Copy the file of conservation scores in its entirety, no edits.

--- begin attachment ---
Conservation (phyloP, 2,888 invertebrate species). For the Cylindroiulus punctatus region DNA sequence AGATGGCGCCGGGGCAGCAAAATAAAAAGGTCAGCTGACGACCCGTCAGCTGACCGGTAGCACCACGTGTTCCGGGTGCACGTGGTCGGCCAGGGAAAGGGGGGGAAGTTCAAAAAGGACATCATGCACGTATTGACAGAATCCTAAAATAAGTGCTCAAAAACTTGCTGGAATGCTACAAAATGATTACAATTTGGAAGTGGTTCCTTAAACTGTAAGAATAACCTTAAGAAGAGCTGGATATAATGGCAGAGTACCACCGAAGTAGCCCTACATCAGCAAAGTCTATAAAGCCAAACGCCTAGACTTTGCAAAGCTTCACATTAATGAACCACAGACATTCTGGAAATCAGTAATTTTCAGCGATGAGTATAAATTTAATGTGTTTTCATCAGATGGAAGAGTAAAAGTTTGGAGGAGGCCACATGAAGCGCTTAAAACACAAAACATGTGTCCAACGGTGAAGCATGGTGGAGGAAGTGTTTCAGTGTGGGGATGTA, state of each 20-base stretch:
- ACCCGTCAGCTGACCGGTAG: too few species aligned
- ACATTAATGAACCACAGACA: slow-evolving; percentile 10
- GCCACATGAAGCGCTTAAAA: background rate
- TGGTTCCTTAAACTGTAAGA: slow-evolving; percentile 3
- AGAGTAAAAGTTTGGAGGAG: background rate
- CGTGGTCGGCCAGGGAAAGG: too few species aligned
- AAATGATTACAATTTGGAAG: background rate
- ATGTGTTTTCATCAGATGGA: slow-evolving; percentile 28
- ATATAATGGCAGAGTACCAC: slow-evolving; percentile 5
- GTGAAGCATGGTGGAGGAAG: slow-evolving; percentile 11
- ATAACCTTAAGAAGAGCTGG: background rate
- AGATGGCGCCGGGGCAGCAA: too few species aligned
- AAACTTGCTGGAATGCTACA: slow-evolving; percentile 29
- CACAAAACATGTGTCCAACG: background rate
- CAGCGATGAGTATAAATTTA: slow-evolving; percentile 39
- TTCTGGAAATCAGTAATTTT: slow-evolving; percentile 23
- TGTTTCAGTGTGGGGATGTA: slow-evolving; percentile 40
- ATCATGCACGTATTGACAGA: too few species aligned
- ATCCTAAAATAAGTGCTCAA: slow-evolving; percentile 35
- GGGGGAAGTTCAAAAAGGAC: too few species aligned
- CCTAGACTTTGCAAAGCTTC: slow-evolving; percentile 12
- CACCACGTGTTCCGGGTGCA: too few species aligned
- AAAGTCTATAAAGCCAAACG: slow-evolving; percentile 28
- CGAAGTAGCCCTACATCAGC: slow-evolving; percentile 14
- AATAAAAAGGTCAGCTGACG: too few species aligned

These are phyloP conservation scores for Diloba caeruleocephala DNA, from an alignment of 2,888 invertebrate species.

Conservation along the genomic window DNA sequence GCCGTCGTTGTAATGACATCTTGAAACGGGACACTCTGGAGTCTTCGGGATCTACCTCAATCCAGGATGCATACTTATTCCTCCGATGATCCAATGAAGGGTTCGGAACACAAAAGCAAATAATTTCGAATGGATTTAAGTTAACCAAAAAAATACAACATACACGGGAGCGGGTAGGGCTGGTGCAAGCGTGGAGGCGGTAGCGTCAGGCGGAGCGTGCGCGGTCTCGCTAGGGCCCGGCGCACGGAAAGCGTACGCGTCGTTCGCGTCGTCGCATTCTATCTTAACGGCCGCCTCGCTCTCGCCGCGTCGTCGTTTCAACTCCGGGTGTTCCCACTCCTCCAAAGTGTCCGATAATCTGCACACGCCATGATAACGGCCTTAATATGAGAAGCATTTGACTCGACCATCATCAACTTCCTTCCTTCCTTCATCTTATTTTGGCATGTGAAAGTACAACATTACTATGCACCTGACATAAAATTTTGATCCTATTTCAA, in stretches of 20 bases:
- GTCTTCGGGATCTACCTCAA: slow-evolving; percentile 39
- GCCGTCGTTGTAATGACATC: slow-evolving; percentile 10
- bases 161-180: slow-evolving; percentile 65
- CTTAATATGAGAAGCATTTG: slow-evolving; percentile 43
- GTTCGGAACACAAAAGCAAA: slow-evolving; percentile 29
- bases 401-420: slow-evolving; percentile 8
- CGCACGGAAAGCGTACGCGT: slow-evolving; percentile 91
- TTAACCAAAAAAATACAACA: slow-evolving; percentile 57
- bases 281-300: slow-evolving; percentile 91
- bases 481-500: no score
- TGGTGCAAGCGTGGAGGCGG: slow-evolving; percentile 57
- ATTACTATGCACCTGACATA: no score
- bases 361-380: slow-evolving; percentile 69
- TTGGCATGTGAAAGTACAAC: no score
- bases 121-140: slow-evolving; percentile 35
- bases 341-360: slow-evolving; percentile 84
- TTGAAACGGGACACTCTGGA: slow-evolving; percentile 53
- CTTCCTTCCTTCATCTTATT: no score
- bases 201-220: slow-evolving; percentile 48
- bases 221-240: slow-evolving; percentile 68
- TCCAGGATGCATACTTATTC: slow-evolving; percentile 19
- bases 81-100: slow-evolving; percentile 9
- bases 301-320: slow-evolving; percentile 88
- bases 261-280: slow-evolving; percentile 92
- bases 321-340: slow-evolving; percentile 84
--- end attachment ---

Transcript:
Conservation (phyloP, 2,888 invertebrate species). For the Cylindroiulus punctatus region DNA sequence AGATGGCGCCGGGGCAGCAAAATAAAAAGGTCAGCTGACGACCCGTCAGCTGACCGGTAGCACCACGTGTTCCGGGTGCACGTGGTCGGCCAGGGAAAGGGGGGGAAGTTCAAAAAGGACATCATGCACGTATTGACAGAATCCTAAAATAAGTGCTCAAAAACTTGCTGGAATGCTACAAAATGATTACAATTTGGAAGTGGTTCCTTAAACTGTAAGAATAACCTTAAGAAGAGCTGGATATAATGGCAGAGTACCACCGAAGTAGCCCTACATCAGCAAAGTCTATAAAGCCAAACGCCTAGACTTTGCAAAGCTTCACATTAATGAACCACAGACATTCTGGAAATCAGTAATTTTCAGCGATGAGTATAAATTTAATGTGTTTTCATCAGATGGAAGAGTAAAAGTTTGGAGGAGGCCACATGAAGCGCTTAAAACACAAAACATGTGTCCAACGGTGAAGCATGGTGGAGGAAGTGTTTCAGTGTGGGGATGTA, state of each 20-base stretch:
- ACCCGTCAGCTGACCGGTAG: too few species aligned
- ACATTAATGAACCACAGACA: slow-evolving; percentile 10
- GCCACATGAAGCGCTTAAAA: background rate
- TGGTTCCTTAAACTGTAAGA: slow-evolving; percentile 3
- AGAGTAAAAGTTTGGAGGAG: background rate
- CGTGGTCGGCCAGGGAAAGG: too few species aligned
- AAATGATTACAATTTGGAAG: background rate
- ATGTGTTTTCATCAGATGGA: slow-evolving; percentile 28
- ATATAATGGCAGAGTACCAC: slow-evolving; percentile 5
- GTGAAGCATGGTGGAGGAAG: slow-evolving; percentile 11
- ATAACCTTAAGAAGAGCTGG: background rate
- AGATGGCGCCGGGGCAGCAA: too few species aligned
- AAACTTGCTGGAATGCTACA: slow-evolving; percentile 29
- CACAAAACATGTGTCCAACG: background rate
- CAGCGATGAGTATAAATTTA: slow-evolving; percentile 39
- TTCTGGAAATCAGTAATTTT: slow-evolving; percentile 23
- TGTTTCAGTGTGGGGATGTA: slow-evolving; percentile 40
- ATCATGCACGTATTGACAGA: too few species aligned
- ATCCTAAAATAAGTGCTCAA: slow-evolving; percentile 35
- GGGGGAAGTTCAAAAAGGAC: too few species aligned
- CCTAGACTTTGCAAAGCTTC: slow-evolving; percentile 12
- CACCACGTGTTCCGGGTGCA: too few species aligned
- AAAGTCTATAAAGCCAAACG: slow-evolving; percentile 28
- CGAAGTAGCCCTACATCAGC: slow-evolving; percentile 14
- AATAAAAAGGTCAGCTGACG: too few species aligned

These are phyloP conservation scores for Diloba caeruleocephala DNA, from an alignment of 2,888 invertebrate species.

Conservation along the genomic window DNA sequence GCCGTCGTTGTAATGACATCTTGAAACGGGACACTCTGGAGTCTTCGGGATCTACCTCAATCCAGGATGCATACTTATTCCTCCGATGATCCAATGAAGGGTTCGGAACACAAAAGCAAATAATTTCGAATGGATTTAAGTTAACCAAAAAAATACAACATACACGGGAGCGGGTAGGGCTGGTGCAAGCGTGGAGGCGGTAGCGTCAGGCGGAGCGTGCGCGGTCTCGCTAGGGCCCGGCGCACGGAAAGCGTACGCGTCGTTCGCGTCGTCGCATTCTATCTTAACGGCCGCCTCGCTCTCGCCGCGTCGTCGTTTCAACTCCGGGTGTTCCCACTCCTCCAAAGTGTCCGATAATCTGCACACGCCATGATAACGGCCTTAATATGAGAAGCATTTGACTCGACCATCATCAACTTCCTTCCTTCCTTCATCTTATTTTGGCATGTGAAAGTACAACATTACTATGCACCTGACATAAAATTTTGATCCTATTTCAA, in stretches of 20 bases:
- GTCTTCGGGATCTACCTCAA: slow-evolving; percentile 39
- GCCGTCGTTGTAATGACATC: slow-evolving; percentile 10
- bases 161-180: slow-evolving; percentile 65
- CTTAATATGAGAAGCATTTG: slow-evolving; percentile 43
- GTTCGGAACACAAAAGCAAA: slow-evolving; percentile 29
- bases 401-420: slow-evolving; percentile 8
- CGCACGGAAAGCGTACGCGT: slow-evolving; percentile 91
- TTAACCAAAAAAATACAACA: slow-evolving; percentile 57
- bases 281-300: slow-evolving; percentile 91
- bases 481-500: no score
- TGGTGCAAGCGTGGAGGCGG: slow-evolving; percentile 57
- ATTACTATGCACCTGACATA: no score
- bases 361-380: slow-evolving; percentile 69
- TTGGCATGTGAAAGTACAAC: no score
- bases 121-140: slow-evolving; percentile 35
- bases 341-360: slow-evolving; percentile 84
- TTGAAACGGGACACTCTGGA: slow-evolving; percentile 53
- CTTCCTTCCTTCATCTTATT: no score
- bases 201-220: slow-evolving; percentile 48
- bases 221-240: slow-evolving; percentile 68
- TCCAGGATGCATACTTATTC: slow-evolving; percentile 19
- bases 81-100: slow-evolving; percentile 9
- bases 301-320: slow-evolving; percentile 88
- bases 261-280: slow-evolving; percentile 92
- bases 321-340: slow-evolving; percentile 84